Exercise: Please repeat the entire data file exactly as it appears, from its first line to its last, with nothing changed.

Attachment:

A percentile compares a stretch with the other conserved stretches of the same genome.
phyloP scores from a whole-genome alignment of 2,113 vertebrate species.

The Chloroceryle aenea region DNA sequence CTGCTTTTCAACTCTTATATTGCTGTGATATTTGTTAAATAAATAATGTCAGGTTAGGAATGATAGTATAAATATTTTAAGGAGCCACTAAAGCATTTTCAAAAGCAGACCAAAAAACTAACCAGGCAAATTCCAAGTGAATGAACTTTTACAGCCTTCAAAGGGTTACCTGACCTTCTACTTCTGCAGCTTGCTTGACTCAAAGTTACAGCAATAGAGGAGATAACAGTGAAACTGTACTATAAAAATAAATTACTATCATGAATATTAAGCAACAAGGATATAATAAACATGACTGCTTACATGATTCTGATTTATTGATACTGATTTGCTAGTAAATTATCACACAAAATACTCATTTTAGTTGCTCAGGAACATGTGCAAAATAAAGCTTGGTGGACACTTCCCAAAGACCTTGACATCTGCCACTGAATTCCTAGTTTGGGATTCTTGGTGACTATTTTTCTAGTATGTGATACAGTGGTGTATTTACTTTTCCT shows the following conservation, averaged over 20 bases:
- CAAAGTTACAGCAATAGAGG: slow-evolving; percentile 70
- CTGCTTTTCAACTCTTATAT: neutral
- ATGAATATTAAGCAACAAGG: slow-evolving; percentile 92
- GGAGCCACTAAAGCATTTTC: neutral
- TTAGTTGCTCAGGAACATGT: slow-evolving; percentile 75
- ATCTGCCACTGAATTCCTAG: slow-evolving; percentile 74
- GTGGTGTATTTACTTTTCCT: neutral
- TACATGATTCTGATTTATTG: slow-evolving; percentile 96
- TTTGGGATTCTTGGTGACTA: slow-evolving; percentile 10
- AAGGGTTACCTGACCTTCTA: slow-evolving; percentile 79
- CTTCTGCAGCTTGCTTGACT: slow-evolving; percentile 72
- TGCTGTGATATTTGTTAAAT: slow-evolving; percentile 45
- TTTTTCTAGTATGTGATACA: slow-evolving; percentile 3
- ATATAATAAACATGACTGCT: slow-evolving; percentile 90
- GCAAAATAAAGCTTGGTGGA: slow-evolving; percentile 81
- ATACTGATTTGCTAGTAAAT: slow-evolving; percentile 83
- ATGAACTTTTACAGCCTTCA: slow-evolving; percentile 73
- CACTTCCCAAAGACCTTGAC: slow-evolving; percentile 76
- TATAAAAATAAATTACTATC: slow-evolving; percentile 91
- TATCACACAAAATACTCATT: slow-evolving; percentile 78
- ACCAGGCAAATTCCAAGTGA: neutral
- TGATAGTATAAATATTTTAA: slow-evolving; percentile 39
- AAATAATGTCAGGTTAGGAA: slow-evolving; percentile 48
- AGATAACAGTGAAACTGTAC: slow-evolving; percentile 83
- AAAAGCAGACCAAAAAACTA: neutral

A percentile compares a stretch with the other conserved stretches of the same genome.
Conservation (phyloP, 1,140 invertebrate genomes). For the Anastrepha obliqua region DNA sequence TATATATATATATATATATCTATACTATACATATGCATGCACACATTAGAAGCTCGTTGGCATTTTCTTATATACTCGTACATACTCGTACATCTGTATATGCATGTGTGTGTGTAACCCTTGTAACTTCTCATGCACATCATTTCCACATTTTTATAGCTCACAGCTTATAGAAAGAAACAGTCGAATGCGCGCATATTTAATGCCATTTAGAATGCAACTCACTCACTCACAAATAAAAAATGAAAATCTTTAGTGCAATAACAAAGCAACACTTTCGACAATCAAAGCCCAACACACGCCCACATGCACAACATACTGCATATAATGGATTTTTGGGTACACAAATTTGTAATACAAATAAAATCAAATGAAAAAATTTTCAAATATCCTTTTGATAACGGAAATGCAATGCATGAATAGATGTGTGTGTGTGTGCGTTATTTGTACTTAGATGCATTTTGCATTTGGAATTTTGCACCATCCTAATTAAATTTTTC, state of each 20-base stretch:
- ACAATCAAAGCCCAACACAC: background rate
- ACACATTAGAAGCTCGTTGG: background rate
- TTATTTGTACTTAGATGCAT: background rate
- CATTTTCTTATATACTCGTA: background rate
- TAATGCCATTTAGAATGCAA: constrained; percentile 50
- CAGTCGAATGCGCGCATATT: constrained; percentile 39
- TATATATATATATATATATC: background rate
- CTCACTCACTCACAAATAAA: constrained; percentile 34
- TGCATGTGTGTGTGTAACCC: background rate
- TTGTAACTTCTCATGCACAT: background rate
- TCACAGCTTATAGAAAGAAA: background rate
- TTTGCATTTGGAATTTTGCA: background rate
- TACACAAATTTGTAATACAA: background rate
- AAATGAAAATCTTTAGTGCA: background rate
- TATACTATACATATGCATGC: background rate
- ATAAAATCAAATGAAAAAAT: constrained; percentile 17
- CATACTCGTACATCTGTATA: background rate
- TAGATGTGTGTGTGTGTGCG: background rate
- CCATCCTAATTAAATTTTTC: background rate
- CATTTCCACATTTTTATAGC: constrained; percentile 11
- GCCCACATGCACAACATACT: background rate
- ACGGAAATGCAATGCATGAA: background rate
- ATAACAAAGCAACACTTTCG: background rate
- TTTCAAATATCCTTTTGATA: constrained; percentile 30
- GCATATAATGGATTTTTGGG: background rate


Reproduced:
A percentile compares a stretch with the other conserved stretches of the same genome.
phyloP scores from a whole-genome alignment of 2,113 vertebrate species.

The Chloroceryle aenea region DNA sequence CTGCTTTTCAACTCTTATATTGCTGTGATATTTGTTAAATAAATAATGTCAGGTTAGGAATGATAGTATAAATATTTTAAGGAGCCACTAAAGCATTTTCAAAAGCAGACCAAAAAACTAACCAGGCAAATTCCAAGTGAATGAACTTTTACAGCCTTCAAAGGGTTACCTGACCTTCTACTTCTGCAGCTTGCTTGACTCAAAGTTACAGCAATAGAGGAGATAACAGTGAAACTGTACTATAAAAATAAATTACTATCATGAATATTAAGCAACAAGGATATAATAAACATGACTGCTTACATGATTCTGATTTATTGATACTGATTTGCTAGTAAATTATCACACAAAATACTCATTTTAGTTGCTCAGGAACATGTGCAAAATAAAGCTTGGTGGACACTTCCCAAAGACCTTGACATCTGCCACTGAATTCCTAGTTTGGGATTCTTGGTGACTATTTTTCTAGTATGTGATACAGTGGTGTATTTACTTTTCCT shows the following conservation, averaged over 20 bases:
- CAAAGTTACAGCAATAGAGG: slow-evolving; percentile 70
- CTGCTTTTCAACTCTTATAT: neutral
- ATGAATATTAAGCAACAAGG: slow-evolving; percentile 92
- GGAGCCACTAAAGCATTTTC: neutral
- TTAGTTGCTCAGGAACATGT: slow-evolving; percentile 75
- ATCTGCCACTGAATTCCTAG: slow-evolving; percentile 74
- GTGGTGTATTTACTTTTCCT: neutral
- TACATGATTCTGATTTATTG: slow-evolving; percentile 96
- TTTGGGATTCTTGGTGACTA: slow-evolving; percentile 10
- AAGGGTTACCTGACCTTCTA: slow-evolving; percentile 79
- CTTCTGCAGCTTGCTTGACT: slow-evolving; percentile 72
- TGCTGTGATATTTGTTAAAT: slow-evolving; percentile 45
- TTTTTCTAGTATGTGATACA: slow-evolving; percentile 3
- ATATAATAAACATGACTGCT: slow-evolving; percentile 90
- GCAAAATAAAGCTTGGTGGA: slow-evolving; percentile 81
- ATACTGATTTGCTAGTAAAT: slow-evolving; percentile 83
- ATGAACTTTTACAGCCTTCA: slow-evolving; percentile 73
- CACTTCCCAAAGACCTTGAC: slow-evolving; percentile 76
- TATAAAAATAAATTACTATC: slow-evolving; percentile 91
- TATCACACAAAATACTCATT: slow-evolving; percentile 78
- ACCAGGCAAATTCCAAGTGA: neutral
- TGATAGTATAAATATTTTAA: slow-evolving; percentile 39
- AAATAATGTCAGGTTAGGAA: slow-evolving; percentile 48
- AGATAACAGTGAAACTGTAC: slow-evolving; percentile 83
- AAAAGCAGACCAAAAAACTA: neutral

A percentile compares a stretch with the other conserved stretches of the same genome.
Conservation (phyloP, 1,140 invertebrate genomes). For the Anastrepha obliqua region DNA sequence TATATATATATATATATATCTATACTATACATATGCATGCACACATTAGAAGCTCGTTGGCATTTTCTTATATACTCGTACATACTCGTACATCTGTATATGCATGTGTGTGTGTAACCCTTGTAACTTCTCATGCACATCATTTCCACATTTTTATAGCTCACAGCTTATAGAAAGAAACAGTCGAATGCGCGCATATTTAATGCCATTTAGAATGCAACTCACTCACTCACAAATAAAAAATGAAAATCTTTAGTGCAATAACAAAGCAACACTTTCGACAATCAAAGCCCAACACACGCCCACATGCACAACATACTGCATATAATGGATTTTTGGGTACACAAATTTGTAATACAAATAAAATCAAATGAAAAAATTTTCAAATATCCTTTTGATAACGGAAATGCAATGCATGAATAGATGTGTGTGTGTGTGCGTTATTTGTACTTAGATGCATTTTGCATTTGGAATTTTGCACCATCCTAATTAAATTTTTC, state of each 20-base stretch:
- ACAATCAAAGCCCAACACAC: background rate
- ACACATTAGAAGCTCGTTGG: background rate
- TTATTTGTACTTAGATGCAT: background rate
- CATTTTCTTATATACTCGTA: background rate
- TAATGCCATTTAGAATGCAA: constrained; percentile 50
- CAGTCGAATGCGCGCATATT: constrained; percentile 39
- TATATATATATATATATATC: background rate
- CTCACTCACTCACAAATAAA: constrained; percentile 34
- TGCATGTGTGTGTGTAACCC: background rate
- TTGTAACTTCTCATGCACAT: background rate
- TCACAGCTTATAGAAAGAAA: background rate
- TTTGCATTTGGAATTTTGCA: background rate
- TACACAAATTTGTAATACAA: background rate
- AAATGAAAATCTTTAGTGCA: background rate
- TATACTATACATATGCATGC: background rate
- ATAAAATCAAATGAAAAAAT: constrained; percentile 17
- CATACTCGTACATCTGTATA: background rate
- TAGATGTGTGTGTGTGTGCG: background rate
- CCATCCTAATTAAATTTTTC: background rate
- CATTTCCACATTTTTATAGC: constrained; percentile 11
- GCCCACATGCACAACATACT: background rate
- ACGGAAATGCAATGCATGAA: background rate
- ATAACAAAGCAACACTTTCG: background rate
- TTTCAAATATCCTTTTGATA: constrained; percentile 30
- GCATATAATGGATTTTTGGG: background rate